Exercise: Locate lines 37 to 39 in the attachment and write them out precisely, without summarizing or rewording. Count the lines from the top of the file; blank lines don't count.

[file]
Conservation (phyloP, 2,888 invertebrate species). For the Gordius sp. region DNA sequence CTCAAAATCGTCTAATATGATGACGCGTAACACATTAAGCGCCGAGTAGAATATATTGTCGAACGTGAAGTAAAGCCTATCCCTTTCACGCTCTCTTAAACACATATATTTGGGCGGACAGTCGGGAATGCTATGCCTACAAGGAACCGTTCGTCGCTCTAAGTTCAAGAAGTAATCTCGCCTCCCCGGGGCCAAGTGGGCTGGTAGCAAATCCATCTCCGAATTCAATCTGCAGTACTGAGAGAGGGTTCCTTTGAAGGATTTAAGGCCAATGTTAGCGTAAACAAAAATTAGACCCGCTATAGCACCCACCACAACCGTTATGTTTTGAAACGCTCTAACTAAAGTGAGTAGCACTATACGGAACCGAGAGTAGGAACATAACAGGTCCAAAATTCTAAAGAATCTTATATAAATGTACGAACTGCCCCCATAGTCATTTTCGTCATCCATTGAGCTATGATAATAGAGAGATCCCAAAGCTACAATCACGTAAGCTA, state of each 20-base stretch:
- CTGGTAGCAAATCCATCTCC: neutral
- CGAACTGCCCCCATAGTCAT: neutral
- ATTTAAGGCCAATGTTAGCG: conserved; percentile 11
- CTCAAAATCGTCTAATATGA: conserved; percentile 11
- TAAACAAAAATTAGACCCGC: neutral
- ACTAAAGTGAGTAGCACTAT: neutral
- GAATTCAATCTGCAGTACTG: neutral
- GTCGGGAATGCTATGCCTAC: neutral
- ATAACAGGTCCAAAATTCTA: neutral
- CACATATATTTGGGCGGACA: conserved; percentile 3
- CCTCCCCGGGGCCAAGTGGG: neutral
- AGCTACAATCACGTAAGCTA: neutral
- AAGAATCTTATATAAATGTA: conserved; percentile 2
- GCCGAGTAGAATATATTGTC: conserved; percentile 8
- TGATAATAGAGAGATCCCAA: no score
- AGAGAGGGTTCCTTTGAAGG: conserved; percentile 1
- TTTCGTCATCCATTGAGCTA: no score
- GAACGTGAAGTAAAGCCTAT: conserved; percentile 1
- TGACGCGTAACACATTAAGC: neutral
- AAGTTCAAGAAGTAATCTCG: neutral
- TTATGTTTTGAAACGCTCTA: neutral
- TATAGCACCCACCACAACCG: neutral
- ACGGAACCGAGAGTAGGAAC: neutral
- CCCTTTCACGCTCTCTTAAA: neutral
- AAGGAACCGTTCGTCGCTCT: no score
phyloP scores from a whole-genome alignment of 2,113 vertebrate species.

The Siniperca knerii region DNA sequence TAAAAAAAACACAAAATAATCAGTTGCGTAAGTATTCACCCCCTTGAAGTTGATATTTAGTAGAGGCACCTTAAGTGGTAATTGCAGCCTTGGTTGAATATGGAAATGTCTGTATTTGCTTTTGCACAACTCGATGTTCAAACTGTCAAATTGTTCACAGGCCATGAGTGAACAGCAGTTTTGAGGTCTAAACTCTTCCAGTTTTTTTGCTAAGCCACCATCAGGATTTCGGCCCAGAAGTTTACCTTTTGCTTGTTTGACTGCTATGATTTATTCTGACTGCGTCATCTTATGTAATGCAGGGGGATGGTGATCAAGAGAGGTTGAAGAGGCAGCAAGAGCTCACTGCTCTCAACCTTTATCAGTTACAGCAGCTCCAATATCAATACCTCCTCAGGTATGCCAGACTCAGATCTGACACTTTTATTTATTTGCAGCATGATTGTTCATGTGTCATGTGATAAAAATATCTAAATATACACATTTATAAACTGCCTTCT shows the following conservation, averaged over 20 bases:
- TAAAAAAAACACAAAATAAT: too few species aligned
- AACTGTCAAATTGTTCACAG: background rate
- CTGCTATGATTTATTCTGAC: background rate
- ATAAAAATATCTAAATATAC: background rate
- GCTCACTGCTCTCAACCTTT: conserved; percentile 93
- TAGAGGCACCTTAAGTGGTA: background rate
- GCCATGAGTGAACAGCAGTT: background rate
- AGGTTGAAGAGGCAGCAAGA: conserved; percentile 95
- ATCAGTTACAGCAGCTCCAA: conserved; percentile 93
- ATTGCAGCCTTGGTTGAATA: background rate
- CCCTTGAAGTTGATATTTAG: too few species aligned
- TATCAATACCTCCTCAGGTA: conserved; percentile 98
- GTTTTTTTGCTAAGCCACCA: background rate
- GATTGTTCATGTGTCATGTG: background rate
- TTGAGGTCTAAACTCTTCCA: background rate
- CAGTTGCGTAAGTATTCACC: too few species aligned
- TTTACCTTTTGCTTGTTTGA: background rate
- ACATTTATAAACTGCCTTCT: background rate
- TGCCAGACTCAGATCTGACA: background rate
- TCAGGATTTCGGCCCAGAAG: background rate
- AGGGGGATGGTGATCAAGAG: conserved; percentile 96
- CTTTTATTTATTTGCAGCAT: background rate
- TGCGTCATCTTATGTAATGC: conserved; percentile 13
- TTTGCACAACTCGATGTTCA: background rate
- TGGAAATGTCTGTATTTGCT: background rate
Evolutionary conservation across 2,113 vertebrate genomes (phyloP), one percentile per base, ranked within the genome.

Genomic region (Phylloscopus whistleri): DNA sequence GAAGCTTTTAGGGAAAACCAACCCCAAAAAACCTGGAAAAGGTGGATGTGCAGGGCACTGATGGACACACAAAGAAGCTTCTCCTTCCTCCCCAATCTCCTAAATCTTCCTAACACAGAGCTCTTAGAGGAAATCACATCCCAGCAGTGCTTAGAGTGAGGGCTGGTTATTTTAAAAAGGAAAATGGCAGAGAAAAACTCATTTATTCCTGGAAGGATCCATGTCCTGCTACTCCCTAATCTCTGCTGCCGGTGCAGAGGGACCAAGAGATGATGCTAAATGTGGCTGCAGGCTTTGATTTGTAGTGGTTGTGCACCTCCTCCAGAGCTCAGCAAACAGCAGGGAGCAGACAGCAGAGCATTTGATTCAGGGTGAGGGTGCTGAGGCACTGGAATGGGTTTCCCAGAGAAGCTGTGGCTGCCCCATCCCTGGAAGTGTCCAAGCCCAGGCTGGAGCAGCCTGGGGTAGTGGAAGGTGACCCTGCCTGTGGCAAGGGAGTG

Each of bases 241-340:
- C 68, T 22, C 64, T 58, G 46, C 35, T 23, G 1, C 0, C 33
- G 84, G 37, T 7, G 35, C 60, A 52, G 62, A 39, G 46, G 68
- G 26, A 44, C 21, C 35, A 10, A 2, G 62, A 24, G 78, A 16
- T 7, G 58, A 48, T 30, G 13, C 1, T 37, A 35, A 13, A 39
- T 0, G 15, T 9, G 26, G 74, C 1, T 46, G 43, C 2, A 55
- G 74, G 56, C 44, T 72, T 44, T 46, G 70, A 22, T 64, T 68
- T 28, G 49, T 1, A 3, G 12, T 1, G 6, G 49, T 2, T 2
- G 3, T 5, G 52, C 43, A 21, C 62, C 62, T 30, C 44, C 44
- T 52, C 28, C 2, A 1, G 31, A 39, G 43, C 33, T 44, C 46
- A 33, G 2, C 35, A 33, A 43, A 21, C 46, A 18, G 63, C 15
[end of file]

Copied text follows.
- ATCAGTTACAGCAGCTCCAA: conserved; percentile 93
- ATTGCAGCCTTGGTTGAATA: background rate
- CCCTTGAAGTTGATATTTAG: too few species aligned